While the aim of both ABMT and MT is to influence eating behaviour through the modification of attention processes, the focus of the training differs in terms of the aspect of attention that is being trained. ABMT has been developed to target AB to food in a relatively implicit way, presumably through strengthening attention control over attention allocation in the presence of food cues. In contrast, MT explicitly trains people to attend to the present moment (i.e. attention awareness) in a non-judgemental way. Investigating whether the clinical effects of both interventions are due to changes in AB to food and/or changes in self-regulation and reward processes will contribute to our understanding of the mechanistic components of ABMT and mindfulness-based interventions.

Potential challenges that this trial may face are related to recruitment and retention rates. Intervention length in studies using other mindfulness-based interventions in people with obesity is in the range of 4–24 weeks with good retention rates [52, 54,55,56]. Even though ABMT interventions in people with obesity have been most commonly limited to one session only [18, 57, 58], ABMT has been used for up to 10 sessions in studies for depression [59] and one feasibility study in people with obesity reported the use of ABMT for eight weeks [26]. However, undertaking a daily home practice for eight weeks of either training entails a high level of commitment that could hinder recruitment and lead to high rates of attrition.

In addition, participants allocated to the waiting-list condition might be discouraged due to the eight-week wait to receive a training. However, after the waiting period, they will have the option of choosing their preferred training. The opportunity to select an attention training as opposed to being randomly allocated to one, is likely to serve as motivation for waiting-list participants to continue as part of the trial.

In summary, novel treatment approaches in obesity are needed to achieve longer-term success in maintaining a healthy body weight and eating habits. The investigation of cognitive interventions which target maladaptive biases and potentially influence eating behaviour are a promising route. This study will evaluate the feasibility and acceptability of two different attention trainings in people with obesity and will shed light into their underpinning mechanisms and clinical potential. Results from this study will inform the design of larger RCTs aiming at investigating the efficacy of attention trainings and their potential to be implemented as adjunct treatment approaches for people with obesity.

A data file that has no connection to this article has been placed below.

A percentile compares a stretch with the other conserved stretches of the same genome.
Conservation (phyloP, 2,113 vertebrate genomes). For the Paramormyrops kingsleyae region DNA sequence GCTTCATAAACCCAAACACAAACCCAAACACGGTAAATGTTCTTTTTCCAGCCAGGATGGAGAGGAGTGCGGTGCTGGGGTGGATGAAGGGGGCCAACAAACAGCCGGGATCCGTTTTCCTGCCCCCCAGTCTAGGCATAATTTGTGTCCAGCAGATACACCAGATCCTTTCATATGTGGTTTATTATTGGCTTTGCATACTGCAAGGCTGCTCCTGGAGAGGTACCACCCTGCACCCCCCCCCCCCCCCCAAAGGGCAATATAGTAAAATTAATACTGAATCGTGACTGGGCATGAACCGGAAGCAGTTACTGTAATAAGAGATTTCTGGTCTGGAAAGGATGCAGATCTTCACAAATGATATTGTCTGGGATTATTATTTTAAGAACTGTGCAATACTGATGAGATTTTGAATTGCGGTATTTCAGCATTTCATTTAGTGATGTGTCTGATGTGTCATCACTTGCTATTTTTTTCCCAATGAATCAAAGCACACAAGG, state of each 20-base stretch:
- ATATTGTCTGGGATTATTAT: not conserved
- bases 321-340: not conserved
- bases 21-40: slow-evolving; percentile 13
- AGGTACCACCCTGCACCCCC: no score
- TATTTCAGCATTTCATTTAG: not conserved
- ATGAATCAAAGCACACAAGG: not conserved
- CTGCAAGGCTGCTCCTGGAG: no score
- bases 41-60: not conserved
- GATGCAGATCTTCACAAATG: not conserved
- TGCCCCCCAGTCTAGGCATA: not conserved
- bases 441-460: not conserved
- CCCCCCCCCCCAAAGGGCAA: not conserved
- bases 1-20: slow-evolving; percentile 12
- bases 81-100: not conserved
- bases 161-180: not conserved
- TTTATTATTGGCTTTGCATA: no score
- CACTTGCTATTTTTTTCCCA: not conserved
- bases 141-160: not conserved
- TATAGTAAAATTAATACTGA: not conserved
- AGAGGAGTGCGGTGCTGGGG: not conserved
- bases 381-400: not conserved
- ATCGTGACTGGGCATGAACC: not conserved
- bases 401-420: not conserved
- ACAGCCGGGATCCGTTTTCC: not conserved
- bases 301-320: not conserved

Trial status

Protocol version v.2.2 dated 18 October 2018. Participant recruitment and data collection for this study began on the 1 March 2019 and the expected date of completion is 1 March 2020.

Availability of data and materials

The datasets used and/or analysed during the current study will be available from the corresponding author on reasonable request.

Abbreviations

AB:

Attention bias

ABMT:

Attention Bias Modification Training

AN:

Anorexia nervosa

BED:

Binge eating disorder

BMI:

Body mass index

BN:

Bulimia nervosa

CBT:

Cognitive Behavioural Therapy

DAAS-21:

Depression, Anxiety and Stress Scale-21

EDDS:

Eating Disorder Diagnostic Scale

EDEQ:

Eating Disorders Examination Questionnaire

EDNOS:

Eating disorder not otherwise specified

Food-ANT:

Food-Attention Network Task

MAAS:

Mindful Awareness and Attention Scale

MEQ:

Mindful Eating Questionnaire

MT:

Mindfulness training

PFS:

Power of Food scale

RCT:

Randomised controlled trial

SCID:

Structured clinical interview for DSM-V

STAI:

State and Trait Anxiety Inventory

VAS:

Visual analogue scale

VP:

Visual Probe Task

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Acknowledgements

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Data management